Two WorldCon Gripes And A Lotta Love

(NOTE: Based on time elapsed since the posting of this entry, the BS-o-meter calculates this is 3.618% likely to be something that Ferrett now regrets.)

1) So I had a helluva time at WorldCon, hanging out with tons of people I adore and waving at many many more of them as they passed by in the hallways.  My social anxiety was on low flutter, so mostly I just chatted with people and collected the astoundingly good Pokemon-hunting that Kansas City has to offer.
That said….
2)  While I otherwise loved Pat Cadigan as the host, I cringed every time she (or anyone else) mispronounced – or did not know how to pronounce – someone’s name on stage.  As someone with a funny name, I may be hypersensitive to getting names right.  But in many cases, particularly for people who couldn’t make the convention to attend the George RR Martin afterparty, hearing their name spoken on stage may be the high-water mark of the nomination – that final flash of hope before the winner is announced.
Having that moment be a botch is something that shouldn’t happen.
Yet it did.
Multiple times.
I don’t think it’s too much to ask that the Hugos have phonetic pronunciations of the people’s names printed on the readouts – and if they were, I don’t think it should be too much to ask of the hosts to get them to practice it until they’ve gotten it right.  The Hugo ceremony is usually a fairly informal affair, and I get that, but we should afford the nominees the dignity of getting their name spoken correctly in their moment upon a very large stage.
3)  You might think I’d complain about the Dave Truesdale Dumpster Fire Panel.  (Read the link for details, but the short version is that on a very prestigious panel filled with the best fiction editors SF has to offer, a whacky moderator started with a ten-minute rant on how PC sensitivity was destroying the field – and, ten minutes later, not only had he not introduced his fellow panelists, but he had brought out a box of fake pearl necklaces for people to clutch if they needed to.)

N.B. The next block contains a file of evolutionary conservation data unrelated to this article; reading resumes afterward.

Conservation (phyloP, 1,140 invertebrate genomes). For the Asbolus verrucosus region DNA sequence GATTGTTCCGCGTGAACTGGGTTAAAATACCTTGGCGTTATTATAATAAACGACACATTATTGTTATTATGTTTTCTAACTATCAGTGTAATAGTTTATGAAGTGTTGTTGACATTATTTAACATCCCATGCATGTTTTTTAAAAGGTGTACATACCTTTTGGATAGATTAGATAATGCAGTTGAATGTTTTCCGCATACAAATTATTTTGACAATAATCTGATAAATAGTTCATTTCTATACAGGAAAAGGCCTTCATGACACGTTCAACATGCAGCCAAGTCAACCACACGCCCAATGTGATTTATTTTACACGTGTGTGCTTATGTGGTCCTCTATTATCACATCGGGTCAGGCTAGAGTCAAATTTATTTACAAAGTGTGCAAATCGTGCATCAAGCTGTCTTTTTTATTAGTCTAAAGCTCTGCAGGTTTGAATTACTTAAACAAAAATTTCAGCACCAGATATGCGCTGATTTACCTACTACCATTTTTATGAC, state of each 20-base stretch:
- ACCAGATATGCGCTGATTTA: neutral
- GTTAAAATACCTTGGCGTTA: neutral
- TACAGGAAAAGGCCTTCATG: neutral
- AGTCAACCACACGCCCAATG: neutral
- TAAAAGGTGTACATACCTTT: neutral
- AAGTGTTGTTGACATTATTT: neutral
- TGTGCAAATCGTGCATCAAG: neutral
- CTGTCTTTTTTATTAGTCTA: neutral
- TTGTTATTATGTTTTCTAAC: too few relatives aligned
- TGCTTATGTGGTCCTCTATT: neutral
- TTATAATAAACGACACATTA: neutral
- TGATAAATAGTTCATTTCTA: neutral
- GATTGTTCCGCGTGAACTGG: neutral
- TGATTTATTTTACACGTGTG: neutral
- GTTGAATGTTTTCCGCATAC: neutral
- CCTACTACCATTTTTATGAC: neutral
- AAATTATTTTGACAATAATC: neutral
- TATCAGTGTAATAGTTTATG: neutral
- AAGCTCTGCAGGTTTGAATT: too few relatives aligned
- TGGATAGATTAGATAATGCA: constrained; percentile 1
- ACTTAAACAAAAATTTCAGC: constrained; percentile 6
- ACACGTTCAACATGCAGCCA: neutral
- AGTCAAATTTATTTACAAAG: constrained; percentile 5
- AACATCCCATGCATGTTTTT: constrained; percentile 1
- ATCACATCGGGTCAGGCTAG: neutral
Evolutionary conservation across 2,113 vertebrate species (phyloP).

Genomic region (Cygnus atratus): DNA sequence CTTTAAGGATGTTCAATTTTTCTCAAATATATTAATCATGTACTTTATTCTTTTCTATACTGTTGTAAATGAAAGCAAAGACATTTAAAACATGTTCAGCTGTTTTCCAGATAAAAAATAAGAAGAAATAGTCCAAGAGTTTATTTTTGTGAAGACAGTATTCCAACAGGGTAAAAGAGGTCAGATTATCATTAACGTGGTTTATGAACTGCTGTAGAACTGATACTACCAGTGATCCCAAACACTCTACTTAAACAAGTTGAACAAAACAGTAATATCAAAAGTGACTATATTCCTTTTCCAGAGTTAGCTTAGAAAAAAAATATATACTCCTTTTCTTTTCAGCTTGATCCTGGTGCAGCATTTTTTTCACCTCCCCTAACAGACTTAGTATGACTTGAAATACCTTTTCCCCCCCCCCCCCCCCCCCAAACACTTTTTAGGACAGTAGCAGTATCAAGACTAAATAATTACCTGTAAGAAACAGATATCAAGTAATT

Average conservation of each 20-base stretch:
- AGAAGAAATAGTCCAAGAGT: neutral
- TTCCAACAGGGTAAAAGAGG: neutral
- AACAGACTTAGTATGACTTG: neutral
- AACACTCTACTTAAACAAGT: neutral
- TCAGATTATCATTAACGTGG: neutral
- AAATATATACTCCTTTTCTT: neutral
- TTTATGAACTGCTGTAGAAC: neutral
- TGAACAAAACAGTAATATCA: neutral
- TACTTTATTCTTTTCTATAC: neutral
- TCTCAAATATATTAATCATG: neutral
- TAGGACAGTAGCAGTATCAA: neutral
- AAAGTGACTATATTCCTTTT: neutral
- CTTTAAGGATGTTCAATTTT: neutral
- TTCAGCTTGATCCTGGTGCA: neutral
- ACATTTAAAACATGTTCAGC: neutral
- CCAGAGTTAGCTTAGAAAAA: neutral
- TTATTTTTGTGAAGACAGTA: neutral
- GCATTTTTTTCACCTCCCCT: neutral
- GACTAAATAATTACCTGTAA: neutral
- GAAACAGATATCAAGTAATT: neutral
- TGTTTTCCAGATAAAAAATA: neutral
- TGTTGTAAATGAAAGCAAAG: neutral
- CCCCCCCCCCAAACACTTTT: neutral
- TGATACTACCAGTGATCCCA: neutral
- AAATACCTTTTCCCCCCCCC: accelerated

I wouldn’t complain.  That panel was a magnificent icebreaker.  200 people were in attendance, and throughout the night I heard at least twenty of them giving their accounts of the horror.  If you didn’t know what to say to someone, utter the mystic words “Hey, what happened with that panel?” and bam!  Conversation a-go-go.
Dave Truesdale wanted to get people talking.  He did!  Admittedly, it was mostly about what an idiot Dave Truesdale was – but we sure talked!
(Disclaimer: I don’t mind Dave Truesdale going off on his particular brand of wrongness.  I myself have started out moderating panels by starting with an unpopular opinion to get discussions flowing.  But I expressed that opinion in under sixty seconds, and I started by introducing my fellow panelists.  There’s a distinct difference between showing up to start a dialogue and showing up to inflict a monologue – and props like that are part of a monologue designed to alienate.)
4)  Let’s be honest: If I ever got an invite to the Hugo Losers’ Party, I’d go.
But I didn’t, and that party kinda felt like The Room Where It Happens.
I get that the Hugo nominees should have an awesome time afterwards, and I support that!  But though I had a great time barconning and SFWA suite-ing it, I kept seeing people checking their texts – someone had snuck into the Losers’ Party!  Someone said that it had been opened to the general public!  No, wait, that wasn’t it.  Did you know who got in as a plus-one with who?  Someone said…
And I kept seeing people low-grade thinking, “Well, how do I get in there?”  Which felt a bit alienating.  And I wanted to see some of the Hugo nominees and winners to congratulate them, and if they did leave the party they were nowhere to be found.
…which could also be this WorldCon’s weird “room party” issue, which mandated that room parties be held at the convention.  I didn’t hit any.  It was a mile away from the bar. So maybe that’s this WorldCon’s con-space, because the weird thing about conventions is how much the structure of the hotel and the convention space affects who you see at that convention.  (If there’s a bar in the middle of the hotel, then everyone washes up there; if not, a convention tends to be fragmented, with eddies of people catching up with each other in various places.  Do enough cons and you wind up critiquing hotels.)
But the last WorldCon I went to, I saw winners swanning around other parties, and I missed that.  And my (potentially erroneous) impression is that the Sad Puppies have had the unfortunate side effect of elevating the Alfies and the post-Hugo party to a much more exclusive event, and I was sad to not be able to congratulate all my friends and the people I admired in person.
Or maybe that’ll be different at the next WorldCon in Helsinki and I’ll see everyone and be proven wrong.  But for me, the awesomeness of any con is that I can be chatting with some random people, and oh, jeez, hello author of this book I loved, nice to meet you.  And anything that potentially waters down that stewpot experience saddens me.
We’ll see what happens at Helsinki.

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